A survey sponsored by the Julius Grossman Shoe Company has determined that Brooklyn residents have the soundest feet in the city, following a survey of 10,000 New Yorkers from all boroughs. Feet were surrepetitiously examined by shoe company representatives as their owners paused in department stores, shipyards, offices, railroad terminals, and even at soda fountains.
...

That sounds scientific and objective.


...
The_Brooklyn_Daily_Eagle_Sun__May_10__1942_(10).jpg



("Huh," says Theo. S. Geisel. "Green eggs.")

Having lived in NYC in the '80, when big chunks of concrete regularly fell off of overpasses, we certainly had learned by then when concrete stops improving with age.


And in the Daily News...
Daily_News_Sun__May_10__1942_.jpg


There is nothing that could possibly be more 1942 than Jinx Falkenburg and Reinhard Heydrich on the same page.
...

How in God's name does randomly kissing a bunch of men from a crowd not lead to a cold or some other infection? Felix was smart to get in line first. "Hey, I said kiss, put your tongue back in your own mouth, young man."

I forget his name, but would love an update on the newlywed who was found dead in the grease pit.


...
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"A dose? A dose of what? Oh, Johnny, how COULD you!"
...

"The girls are all from the local Junior League and the right side of the tracks, so the soldiers' families won't need to worry."

Leona, Babs and the much-missed Raven were all from the right side of the tracks too. Club Buccaneer, a chauffeur and night-time window-ledge crawling all argue against the above statement's confidence.


...
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Well now.
...

"By the beards of all the assorted prophets!"
"Don't get into a tizzy, beautiful."
"You were a child once -- or were you?"
"I sometimes think the Dragon Lady should have shot you before."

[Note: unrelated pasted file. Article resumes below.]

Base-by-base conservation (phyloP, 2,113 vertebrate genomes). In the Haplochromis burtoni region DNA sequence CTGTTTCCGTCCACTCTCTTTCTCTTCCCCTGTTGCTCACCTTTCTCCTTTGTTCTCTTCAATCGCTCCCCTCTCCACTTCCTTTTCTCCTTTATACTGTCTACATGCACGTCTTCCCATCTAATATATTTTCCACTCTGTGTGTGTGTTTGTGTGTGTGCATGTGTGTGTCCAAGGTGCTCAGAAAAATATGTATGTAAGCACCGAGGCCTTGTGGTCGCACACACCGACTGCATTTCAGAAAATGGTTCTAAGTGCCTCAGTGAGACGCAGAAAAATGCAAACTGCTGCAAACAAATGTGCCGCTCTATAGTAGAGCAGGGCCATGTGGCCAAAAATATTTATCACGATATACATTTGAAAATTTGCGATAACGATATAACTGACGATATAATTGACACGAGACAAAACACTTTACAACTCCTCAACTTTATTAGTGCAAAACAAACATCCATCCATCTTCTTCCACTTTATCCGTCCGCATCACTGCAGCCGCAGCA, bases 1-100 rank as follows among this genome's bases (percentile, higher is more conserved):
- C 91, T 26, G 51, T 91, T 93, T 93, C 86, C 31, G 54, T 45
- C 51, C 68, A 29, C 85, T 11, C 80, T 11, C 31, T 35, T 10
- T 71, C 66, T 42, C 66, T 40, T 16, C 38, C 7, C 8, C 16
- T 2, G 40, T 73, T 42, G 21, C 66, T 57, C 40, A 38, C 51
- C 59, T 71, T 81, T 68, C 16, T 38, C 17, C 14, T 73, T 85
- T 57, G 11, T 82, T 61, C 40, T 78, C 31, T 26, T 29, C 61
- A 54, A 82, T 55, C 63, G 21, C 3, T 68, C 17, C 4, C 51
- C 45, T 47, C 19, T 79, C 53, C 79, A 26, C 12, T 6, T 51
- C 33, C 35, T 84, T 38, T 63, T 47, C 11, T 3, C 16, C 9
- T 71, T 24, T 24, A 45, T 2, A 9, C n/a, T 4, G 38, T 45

- Caniff is on fire.

Nice mamma bear moment at the end. Pat did warn her.


...
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"Todd Rapbeater?" Of the firm of Rapbeater, Mouthpiece, and Slickum?
...

Todd Rapbeater's retainer of $100,000 in '42 is about $1,750,000 today. For that he should not only get her off, but have her and any one she knows record wiped clean forever.
 

LizzieMaine

Bartender
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The_Brooklyn_Daily_Eagle_Mon__May_11__1942_.jpg

("Hey!" yelps Joe. "Lookitat! Billy Conn slugged his fat'eh in law!" "How many roun's?" replies Sally. "Y'know," muses Joe, "if I eveh see yaw ol' man, I'll probl'y slug him." "Ya'll hafta get in line," growls Sally.)

Germany may loose on the world at any time a nerve gas calculated to cause mental paralysis that robs its victims of all power of decision for several hours, it was reported in well-informed quarters today. Desperate over its failure to defeat Russia, Germany is now concentrating tanks of this gas and issuing new-type gas masks to its troops, designed to neutralize its effects. Information reaching London from two distinct sources states that Adolf Hitler has selected this gas as his new weapon with which to try to retrieve his position in Russia. Swiss railroadmen reported that 320 tank cars of a mysterious liquid had arrived at Singen, just across the border with Germany, and that the cars were clearly marked with the skull-and-crossbones insignia designating the contents as poison. There were reports that Germany had used this gas, in greatly restricted quantities, on Belgian and French forts of the Maginot Line-type two years ago, and that those forts fell "with surprising quickness."